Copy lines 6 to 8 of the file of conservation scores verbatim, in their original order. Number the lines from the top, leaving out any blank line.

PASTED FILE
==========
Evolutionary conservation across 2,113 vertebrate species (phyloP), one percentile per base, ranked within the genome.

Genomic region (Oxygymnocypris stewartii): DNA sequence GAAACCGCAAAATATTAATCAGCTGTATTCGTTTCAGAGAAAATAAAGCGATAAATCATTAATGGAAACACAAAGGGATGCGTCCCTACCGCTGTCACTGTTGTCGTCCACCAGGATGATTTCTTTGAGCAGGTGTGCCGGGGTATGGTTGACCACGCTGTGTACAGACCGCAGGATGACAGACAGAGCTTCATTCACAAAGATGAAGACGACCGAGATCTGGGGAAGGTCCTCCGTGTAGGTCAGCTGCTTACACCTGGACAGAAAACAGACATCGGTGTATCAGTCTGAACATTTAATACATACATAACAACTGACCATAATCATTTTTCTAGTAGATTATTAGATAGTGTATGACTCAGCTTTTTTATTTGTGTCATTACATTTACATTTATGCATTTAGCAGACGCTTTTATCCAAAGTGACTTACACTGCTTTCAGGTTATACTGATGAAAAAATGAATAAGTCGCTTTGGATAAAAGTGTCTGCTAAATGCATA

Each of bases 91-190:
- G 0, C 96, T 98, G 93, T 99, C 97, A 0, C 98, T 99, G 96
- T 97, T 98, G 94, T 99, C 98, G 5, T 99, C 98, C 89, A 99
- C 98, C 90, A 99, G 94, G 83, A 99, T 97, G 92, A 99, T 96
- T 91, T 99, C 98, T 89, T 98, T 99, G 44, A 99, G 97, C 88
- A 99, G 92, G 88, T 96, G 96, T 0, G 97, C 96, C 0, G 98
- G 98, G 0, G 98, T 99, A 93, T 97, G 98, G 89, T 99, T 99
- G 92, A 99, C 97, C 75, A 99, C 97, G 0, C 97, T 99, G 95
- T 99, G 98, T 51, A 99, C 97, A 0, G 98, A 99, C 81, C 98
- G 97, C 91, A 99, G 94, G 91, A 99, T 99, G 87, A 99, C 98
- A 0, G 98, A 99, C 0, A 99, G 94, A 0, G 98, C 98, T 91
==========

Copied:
- C 98, C 90, A 99, G 94, G 83, A 99, T 97, G 92, A 99, T 96
- T 91, T 99, C 98, T 89, T 98, T 99, G 44, A 99, G 97, C 88
- A 99, G 92, G 88, T 96, G 96, T 0, G 97, C 96, C 0, G 98